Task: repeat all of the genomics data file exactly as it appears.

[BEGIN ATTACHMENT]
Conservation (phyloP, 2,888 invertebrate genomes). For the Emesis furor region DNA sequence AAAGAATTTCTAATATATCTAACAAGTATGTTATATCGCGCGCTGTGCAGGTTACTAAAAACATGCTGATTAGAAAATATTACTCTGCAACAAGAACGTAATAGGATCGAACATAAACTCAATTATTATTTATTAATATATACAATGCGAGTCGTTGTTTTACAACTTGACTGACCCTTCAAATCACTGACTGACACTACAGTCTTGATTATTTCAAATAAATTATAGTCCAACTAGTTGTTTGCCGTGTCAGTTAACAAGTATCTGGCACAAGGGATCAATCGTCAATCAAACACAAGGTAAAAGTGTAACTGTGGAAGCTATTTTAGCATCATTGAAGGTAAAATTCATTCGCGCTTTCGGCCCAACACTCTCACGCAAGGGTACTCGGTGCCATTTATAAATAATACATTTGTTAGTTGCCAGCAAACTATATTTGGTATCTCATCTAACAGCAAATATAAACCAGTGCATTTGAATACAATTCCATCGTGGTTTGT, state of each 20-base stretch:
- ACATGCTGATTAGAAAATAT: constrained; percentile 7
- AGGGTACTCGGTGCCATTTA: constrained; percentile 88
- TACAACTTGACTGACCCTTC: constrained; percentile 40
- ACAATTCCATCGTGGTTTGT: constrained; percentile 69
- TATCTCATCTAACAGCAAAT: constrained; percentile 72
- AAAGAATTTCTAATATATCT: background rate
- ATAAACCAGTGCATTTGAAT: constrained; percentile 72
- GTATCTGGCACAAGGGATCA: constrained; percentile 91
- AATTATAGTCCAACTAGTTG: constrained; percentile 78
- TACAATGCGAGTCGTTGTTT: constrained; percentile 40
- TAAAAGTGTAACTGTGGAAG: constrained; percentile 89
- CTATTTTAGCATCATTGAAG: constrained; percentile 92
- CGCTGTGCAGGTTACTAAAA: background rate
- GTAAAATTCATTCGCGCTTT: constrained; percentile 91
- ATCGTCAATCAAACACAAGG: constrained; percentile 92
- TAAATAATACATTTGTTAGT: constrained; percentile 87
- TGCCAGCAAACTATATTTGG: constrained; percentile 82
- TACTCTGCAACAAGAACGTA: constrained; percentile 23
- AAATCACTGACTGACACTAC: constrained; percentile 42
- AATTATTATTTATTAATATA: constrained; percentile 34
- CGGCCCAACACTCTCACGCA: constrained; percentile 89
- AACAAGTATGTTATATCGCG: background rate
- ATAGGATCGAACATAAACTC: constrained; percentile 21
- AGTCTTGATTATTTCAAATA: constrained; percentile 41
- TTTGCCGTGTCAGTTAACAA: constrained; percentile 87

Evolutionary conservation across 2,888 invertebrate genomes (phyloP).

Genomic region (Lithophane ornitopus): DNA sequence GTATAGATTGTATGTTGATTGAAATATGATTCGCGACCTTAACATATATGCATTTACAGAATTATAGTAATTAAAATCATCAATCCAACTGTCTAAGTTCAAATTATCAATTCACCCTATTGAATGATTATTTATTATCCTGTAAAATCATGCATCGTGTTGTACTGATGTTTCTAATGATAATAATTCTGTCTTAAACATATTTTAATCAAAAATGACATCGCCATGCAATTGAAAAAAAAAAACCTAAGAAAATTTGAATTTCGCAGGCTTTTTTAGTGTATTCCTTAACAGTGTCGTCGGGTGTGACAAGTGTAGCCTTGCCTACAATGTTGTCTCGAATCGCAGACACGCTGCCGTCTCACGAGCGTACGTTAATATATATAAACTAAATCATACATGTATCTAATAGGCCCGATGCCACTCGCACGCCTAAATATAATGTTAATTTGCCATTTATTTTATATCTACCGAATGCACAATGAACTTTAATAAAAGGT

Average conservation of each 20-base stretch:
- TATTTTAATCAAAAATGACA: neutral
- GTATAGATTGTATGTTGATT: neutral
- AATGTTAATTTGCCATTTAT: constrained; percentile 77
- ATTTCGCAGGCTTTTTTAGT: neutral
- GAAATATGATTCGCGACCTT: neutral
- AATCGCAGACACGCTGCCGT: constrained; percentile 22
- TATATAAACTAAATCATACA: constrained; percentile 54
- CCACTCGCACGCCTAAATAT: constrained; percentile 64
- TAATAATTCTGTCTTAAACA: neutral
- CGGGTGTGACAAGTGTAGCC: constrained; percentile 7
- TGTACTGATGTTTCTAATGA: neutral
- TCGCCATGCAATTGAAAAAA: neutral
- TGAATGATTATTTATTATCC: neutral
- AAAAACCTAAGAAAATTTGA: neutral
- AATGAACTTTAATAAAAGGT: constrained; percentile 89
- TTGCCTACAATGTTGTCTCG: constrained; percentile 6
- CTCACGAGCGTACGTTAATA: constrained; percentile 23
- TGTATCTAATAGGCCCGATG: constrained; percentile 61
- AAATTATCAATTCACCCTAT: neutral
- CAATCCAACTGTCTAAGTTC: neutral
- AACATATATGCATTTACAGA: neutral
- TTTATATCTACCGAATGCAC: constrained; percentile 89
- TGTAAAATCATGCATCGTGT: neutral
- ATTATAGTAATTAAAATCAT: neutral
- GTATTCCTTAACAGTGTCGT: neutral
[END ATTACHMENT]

Conservation (phyloP, 2,888 invertebrate genomes). For the Emesis furor region DNA sequence AAAGAATTTCTAATATATCTAACAAGTATGTTATATCGCGCGCTGTGCAGGTTACTAAAAACATGCTGATTAGAAAATATTACTCTGCAACAAGAACGTAATAGGATCGAACATAAACTCAATTATTATTTATTAATATATACAATGCGAGTCGTTGTTTTACAACTTGACTGACCCTTCAAATCACTGACTGACACTACAGTCTTGATTATTTCAAATAAATTATAGTCCAACTAGTTGTTTGCCGTGTCAGTTAACAAGTATCTGGCACAAGGGATCAATCGTCAATCAAACACAAGGTAAAAGTGTAACTGTGGAAGCTATTTTAGCATCATTGAAGGTAAAATTCATTCGCGCTTTCGGCCCAACACTCTCACGCAAGGGTACTCGGTGCCATTTATAAATAATACATTTGTTAGTTGCCAGCAAACTATATTTGGTATCTCATCTAACAGCAAATATAAACCAGTGCATTTGAATACAATTCCATCGTGGTTTGT, state of each 20-base stretch:
- ACATGCTGATTAGAAAATAT: constrained; percentile 7
- AGGGTACTCGGTGCCATTTA: constrained; percentile 88
- TACAACTTGACTGACCCTTC: constrained; percentile 40
- ACAATTCCATCGTGGTTTGT: constrained; percentile 69
- TATCTCATCTAACAGCAAAT: constrained; percentile 72
- AAAGAATTTCTAATATATCT: background rate
- ATAAACCAGTGCATTTGAAT: constrained; percentile 72
- GTATCTGGCACAAGGGATCA: constrained; percentile 91
- AATTATAGTCCAACTAGTTG: constrained; percentile 78
- TACAATGCGAGTCGTTGTTT: constrained; percentile 40
- TAAAAGTGTAACTGTGGAAG: constrained; percentile 89
- CTATTTTAGCATCATTGAAG: constrained; percentile 92
- CGCTGTGCAGGTTACTAAAA: background rate
- GTAAAATTCATTCGCGCTTT: constrained; percentile 91
- ATCGTCAATCAAACACAAGG: constrained; percentile 92
- TAAATAATACATTTGTTAGT: constrained; percentile 87
- TGCCAGCAAACTATATTTGG: constrained; percentile 82
- TACTCTGCAACAAGAACGTA: constrained; percentile 23
- AAATCACTGACTGACACTAC: constrained; percentile 42
- AATTATTATTTATTAATATA: constrained; percentile 34
- CGGCCCAACACTCTCACGCA: constrained; percentile 89
- AACAAGTATGTTATATCGCG: background rate
- ATAGGATCGAACATAAACTC: constrained; percentile 21
- AGTCTTGATTATTTCAAATA: constrained; percentile 41
- TTTGCCGTGTCAGTTAACAA: constrained; percentile 87

Evolutionary conservation across 2,888 invertebrate genomes (phyloP).

Genomic region (Lithophane ornitopus): DNA sequence GTATAGATTGTATGTTGATTGAAATATGATTCGCGACCTTAACATATATGCATTTACAGAATTATAGTAATTAAAATCATCAATCCAACTGTCTAAGTTCAAATTATCAATTCACCCTATTGAATGATTATTTATTATCCTGTAAAATCATGCATCGTGTTGTACTGATGTTTCTAATGATAATAATTCTGTCTTAAACATATTTTAATCAAAAATGACATCGCCATGCAATTGAAAAAAAAAAACCTAAGAAAATTTGAATTTCGCAGGCTTTTTTAGTGTATTCCTTAACAGTGTCGTCGGGTGTGACAAGTGTAGCCTTGCCTACAATGTTGTCTCGAATCGCAGACACGCTGCCGTCTCACGAGCGTACGTTAATATATATAAACTAAATCATACATGTATCTAATAGGCCCGATGCCACTCGCACGCCTAAATATAATGTTAATTTGCCATTTATTTTATATCTACCGAATGCACAATGAACTTTAATAAAAGGT

Average conservation of each 20-base stretch:
- TATTTTAATCAAAAATGACA: neutral
- GTATAGATTGTATGTTGATT: neutral
- AATGTTAATTTGCCATTTAT: constrained; percentile 77
- ATTTCGCAGGCTTTTTTAGT: neutral
- GAAATATGATTCGCGACCTT: neutral
- AATCGCAGACACGCTGCCGT: constrained; percentile 22
- TATATAAACTAAATCATACA: constrained; percentile 54
- CCACTCGCACGCCTAAATAT: constrained; percentile 64
- TAATAATTCTGTCTTAAACA: neutral
- CGGGTGTGACAAGTGTAGCC: constrained; percentile 7
- TGTACTGATGTTTCTAATGA: neutral
- TCGCCATGCAATTGAAAAAA: neutral
- TGAATGATTATTTATTATCC: neutral
- AAAAACCTAAGAAAATTTGA: neutral
- AATGAACTTTAATAAAAGGT: constrained; percentile 89
- TTGCCTACAATGTTGTCTCG: constrained; percentile 6
- CTCACGAGCGTACGTTAATA: constrained; percentile 23
- TGTATCTAATAGGCCCGATG: constrained; percentile 61
- AAATTATCAATTCACCCTAT: neutral
- CAATCCAACTGTCTAAGTTC: neutral
- AACATATATGCATTTACAGA: neutral
- TTTATATCTACCGAATGCAC: constrained; percentile 89
- TGTAAAATCATGCATCGTGT: neutral
- ATTATAGTAATTAAAATCAT: neutral
- GTATTCCTTAACAGTGTCGT: neutral